1.2 Tonnes of cocaine seized UK port, Security guard charged

A major National Crime Agency-led operation targeting a suspected organised crime group alleged to have used an insider at Sheerness port in Kent has resulted in the arrest and charging of seven men and the seizure of around 1.2 tonnes of cocaine. In the early hours of yesterday morning (20 December) a cordon was put around the port and more than one hundred officers – including the NCA’s Armed Operations Unit and specialist firearms teams from Kent Police – moved in to carry out the strike. The operation follows an NCA investigation into a group suspected of plotting with a port worker to smuggle significant amounts of class A into the UK drugs market through Sheerness.

The investigation has been supported by Border Force and carried out with the co-operation of the port operator. ‘Insider threat’ or ‘corrupt enablers’ are a priority for the NCA. Selling knowledge of systems or allowing access to restricted areas allows OCGs to smuggle illicit commodities such as firearms or drugs, or the movement of vulnerable people and children through organised immigration crime. The operation saw a 27-year-old man who worked as a security guard at the port arrested alongside five others. A seventh man was detained at his home in Hertfordshire. A number of properties were searched following the arrests. After being questioned by NCA investigators all seven were charged with conspiring to import class A drugs last night, and are expected to appear before Medway Magistrates later today (Tuesday 21 December). NCA investigators believe the drugs had arrived on a boat from Costa Rica and were hidden inside a shipment of bananas. The haul has an estimated street value of more than £90 million. NCA Regional Head of Investigation Jacque Beer said: “Our investigation has focused on what we believe to be a dangerous group intent on importing large amounts of drugs to the UK, using insider contacts within the port.

“We know that criminal gangs target insiders within ports and airport for their knowledge and access. “While it is rare, when it happens it represents a disproportionately large threat, which is why it is such a focus for the NCA. “We believe this activity has thwarted those intentions and led to the dismantling of the network involved. “This was a major operation involving a large number of law enforcement officers from the NCA, our Kent Police colleagues and Border Force, who I’d like to thank for their assistance, as well as the port operator. “Working together we are determined to do all we can to protect the security and integrity of the UK border.”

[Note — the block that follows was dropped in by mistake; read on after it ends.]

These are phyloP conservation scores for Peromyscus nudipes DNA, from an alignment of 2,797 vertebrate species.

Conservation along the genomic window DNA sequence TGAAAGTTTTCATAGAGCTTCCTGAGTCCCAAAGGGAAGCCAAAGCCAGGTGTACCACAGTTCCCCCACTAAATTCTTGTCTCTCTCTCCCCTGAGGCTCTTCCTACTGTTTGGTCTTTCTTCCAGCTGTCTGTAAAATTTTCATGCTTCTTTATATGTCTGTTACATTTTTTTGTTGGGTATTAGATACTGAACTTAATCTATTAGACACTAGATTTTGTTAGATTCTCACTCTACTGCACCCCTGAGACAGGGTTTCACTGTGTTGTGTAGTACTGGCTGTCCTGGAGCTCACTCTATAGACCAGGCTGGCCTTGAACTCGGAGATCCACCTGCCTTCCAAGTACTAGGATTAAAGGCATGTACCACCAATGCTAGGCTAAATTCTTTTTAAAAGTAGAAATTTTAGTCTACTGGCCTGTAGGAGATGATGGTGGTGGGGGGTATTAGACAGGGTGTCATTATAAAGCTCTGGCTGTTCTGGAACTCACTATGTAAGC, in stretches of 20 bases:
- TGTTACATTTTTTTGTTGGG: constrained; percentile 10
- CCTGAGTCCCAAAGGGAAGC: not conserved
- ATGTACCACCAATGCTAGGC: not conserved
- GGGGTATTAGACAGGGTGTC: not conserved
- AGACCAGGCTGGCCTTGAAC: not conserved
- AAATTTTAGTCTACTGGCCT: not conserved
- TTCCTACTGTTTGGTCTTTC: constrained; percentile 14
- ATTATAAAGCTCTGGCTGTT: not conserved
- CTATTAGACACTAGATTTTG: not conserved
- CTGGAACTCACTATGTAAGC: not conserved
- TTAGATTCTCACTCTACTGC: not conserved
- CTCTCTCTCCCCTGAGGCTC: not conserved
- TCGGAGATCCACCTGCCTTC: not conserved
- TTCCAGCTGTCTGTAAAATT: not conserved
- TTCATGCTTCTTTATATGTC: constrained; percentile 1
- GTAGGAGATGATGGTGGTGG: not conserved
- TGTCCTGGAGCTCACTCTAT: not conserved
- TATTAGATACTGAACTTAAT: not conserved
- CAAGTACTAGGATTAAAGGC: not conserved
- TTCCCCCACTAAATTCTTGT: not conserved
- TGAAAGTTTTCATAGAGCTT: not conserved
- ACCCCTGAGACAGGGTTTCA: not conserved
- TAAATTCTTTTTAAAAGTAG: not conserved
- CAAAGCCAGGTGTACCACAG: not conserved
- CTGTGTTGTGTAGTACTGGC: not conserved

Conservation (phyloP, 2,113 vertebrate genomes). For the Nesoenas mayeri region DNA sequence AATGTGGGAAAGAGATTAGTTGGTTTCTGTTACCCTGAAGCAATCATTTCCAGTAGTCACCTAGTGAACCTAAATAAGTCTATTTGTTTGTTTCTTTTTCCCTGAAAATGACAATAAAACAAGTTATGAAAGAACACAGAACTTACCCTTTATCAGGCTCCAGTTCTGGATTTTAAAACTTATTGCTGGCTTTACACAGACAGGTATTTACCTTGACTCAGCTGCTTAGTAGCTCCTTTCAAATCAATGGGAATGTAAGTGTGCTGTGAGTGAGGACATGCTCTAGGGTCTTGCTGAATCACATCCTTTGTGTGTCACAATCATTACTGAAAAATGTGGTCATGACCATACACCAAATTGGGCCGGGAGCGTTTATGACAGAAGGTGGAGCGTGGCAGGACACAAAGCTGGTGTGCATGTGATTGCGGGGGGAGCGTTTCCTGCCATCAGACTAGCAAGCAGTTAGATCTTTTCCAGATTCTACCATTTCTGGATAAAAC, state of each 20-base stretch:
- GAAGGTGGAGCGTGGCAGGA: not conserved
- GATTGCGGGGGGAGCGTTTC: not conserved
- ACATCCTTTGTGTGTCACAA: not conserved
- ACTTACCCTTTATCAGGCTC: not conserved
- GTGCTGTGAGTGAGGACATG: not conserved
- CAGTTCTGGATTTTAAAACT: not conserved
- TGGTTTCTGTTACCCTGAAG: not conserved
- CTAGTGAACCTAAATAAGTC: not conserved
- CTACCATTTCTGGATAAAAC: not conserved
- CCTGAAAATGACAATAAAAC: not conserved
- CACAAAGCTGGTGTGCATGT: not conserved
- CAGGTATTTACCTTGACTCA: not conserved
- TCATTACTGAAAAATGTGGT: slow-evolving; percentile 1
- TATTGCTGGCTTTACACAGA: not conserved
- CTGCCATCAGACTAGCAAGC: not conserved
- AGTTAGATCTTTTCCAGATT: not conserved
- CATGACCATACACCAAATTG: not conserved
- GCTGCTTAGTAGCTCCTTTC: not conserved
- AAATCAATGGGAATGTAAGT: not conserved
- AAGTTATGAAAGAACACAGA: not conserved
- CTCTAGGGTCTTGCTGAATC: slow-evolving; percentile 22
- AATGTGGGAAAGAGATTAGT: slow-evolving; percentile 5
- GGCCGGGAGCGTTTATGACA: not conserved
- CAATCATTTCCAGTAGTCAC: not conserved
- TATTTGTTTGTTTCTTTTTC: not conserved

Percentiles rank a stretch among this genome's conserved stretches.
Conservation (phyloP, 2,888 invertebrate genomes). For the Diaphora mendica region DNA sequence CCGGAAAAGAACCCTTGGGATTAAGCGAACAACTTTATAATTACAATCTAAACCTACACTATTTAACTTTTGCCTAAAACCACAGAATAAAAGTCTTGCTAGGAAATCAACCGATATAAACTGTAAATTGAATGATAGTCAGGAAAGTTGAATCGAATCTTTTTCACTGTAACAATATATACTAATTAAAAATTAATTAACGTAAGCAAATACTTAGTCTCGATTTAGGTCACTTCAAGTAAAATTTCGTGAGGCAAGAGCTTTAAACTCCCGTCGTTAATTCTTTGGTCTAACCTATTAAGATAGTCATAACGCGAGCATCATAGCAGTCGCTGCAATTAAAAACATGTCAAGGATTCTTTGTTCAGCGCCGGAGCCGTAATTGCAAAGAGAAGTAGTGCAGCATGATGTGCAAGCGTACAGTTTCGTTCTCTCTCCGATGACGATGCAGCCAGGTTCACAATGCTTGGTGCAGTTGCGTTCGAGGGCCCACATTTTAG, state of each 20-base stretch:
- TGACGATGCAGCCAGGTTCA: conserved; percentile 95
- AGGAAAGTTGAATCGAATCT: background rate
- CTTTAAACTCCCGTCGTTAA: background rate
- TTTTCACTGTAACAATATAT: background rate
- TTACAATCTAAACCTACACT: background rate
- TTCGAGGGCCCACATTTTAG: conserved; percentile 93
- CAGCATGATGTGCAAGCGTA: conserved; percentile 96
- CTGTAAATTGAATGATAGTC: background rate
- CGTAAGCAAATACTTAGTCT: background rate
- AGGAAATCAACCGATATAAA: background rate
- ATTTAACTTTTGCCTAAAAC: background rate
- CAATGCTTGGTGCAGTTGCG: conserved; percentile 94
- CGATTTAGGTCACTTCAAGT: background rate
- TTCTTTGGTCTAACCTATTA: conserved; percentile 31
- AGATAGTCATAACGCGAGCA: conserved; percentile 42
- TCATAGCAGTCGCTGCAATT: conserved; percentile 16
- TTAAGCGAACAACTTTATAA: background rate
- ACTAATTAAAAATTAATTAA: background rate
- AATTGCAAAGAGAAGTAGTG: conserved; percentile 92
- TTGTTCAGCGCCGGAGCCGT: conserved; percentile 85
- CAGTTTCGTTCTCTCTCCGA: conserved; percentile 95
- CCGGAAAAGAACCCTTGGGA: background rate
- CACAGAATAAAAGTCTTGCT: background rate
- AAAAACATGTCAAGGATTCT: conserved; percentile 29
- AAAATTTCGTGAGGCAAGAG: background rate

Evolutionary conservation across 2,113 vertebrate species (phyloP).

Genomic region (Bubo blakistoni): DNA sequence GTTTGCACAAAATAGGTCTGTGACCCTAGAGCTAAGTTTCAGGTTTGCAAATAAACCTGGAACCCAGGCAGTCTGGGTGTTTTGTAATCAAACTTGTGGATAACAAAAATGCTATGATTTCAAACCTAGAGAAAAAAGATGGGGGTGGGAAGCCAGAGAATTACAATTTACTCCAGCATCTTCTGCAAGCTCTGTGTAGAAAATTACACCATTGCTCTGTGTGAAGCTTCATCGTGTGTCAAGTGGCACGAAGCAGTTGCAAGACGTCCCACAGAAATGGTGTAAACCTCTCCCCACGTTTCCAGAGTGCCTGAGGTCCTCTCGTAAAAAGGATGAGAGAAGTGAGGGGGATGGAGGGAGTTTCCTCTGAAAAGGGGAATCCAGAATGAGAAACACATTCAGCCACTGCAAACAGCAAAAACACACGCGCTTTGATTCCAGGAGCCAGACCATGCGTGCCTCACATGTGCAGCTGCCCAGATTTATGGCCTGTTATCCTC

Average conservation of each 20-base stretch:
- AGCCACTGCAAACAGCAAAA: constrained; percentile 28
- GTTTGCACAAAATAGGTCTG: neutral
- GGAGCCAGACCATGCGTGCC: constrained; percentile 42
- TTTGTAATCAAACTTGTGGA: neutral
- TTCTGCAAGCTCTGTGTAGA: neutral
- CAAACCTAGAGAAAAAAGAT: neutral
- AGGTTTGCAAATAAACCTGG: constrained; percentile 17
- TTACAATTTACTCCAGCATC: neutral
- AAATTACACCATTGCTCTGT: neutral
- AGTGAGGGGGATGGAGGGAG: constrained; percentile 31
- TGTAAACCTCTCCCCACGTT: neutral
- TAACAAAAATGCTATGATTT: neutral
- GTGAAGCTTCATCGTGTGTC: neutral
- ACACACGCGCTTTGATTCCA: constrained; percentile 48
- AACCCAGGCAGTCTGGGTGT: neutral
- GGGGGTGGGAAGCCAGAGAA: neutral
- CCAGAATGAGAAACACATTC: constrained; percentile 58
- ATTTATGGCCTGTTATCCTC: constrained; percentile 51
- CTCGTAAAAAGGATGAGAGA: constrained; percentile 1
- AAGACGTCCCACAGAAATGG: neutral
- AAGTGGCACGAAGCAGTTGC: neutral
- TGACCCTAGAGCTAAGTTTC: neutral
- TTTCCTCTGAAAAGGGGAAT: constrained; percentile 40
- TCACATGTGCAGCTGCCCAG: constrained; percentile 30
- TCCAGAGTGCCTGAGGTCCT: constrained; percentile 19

Jacque Beer

Minister for Security and Borders Damian Hinds said:

“This seizure has prevented a significant amount of dangerous drugs from ending up on our streets, which not only reduces the harm they cause to communities but also makes a huge dent in the profits of smugglers. “Joint working, including intelligence sharing, between our Border Force officers, the NCA and wider law enforcement partners is essential to preventing drug trafficking like this.”

Damien Hinds

In July the NCA issued a nationwide alert that furloughed port and airport workers might be vulnerable to OCGs trying to exploit the coronavirus crisis. In recent years NCA investigations and intelligence have identified examples of OCGs targeting those working at ports and airports, parcel hubs and delivery centres. The Agency’s 2021 National Strategic Assessment of Serious and Organised Crime stated that OCG efforts to establish new insider contacts are likely to increase as a result of the Covid 19 pandemic. OCGs may approach workers in person, online or posing as recruiters or on some other legitimate pretext.

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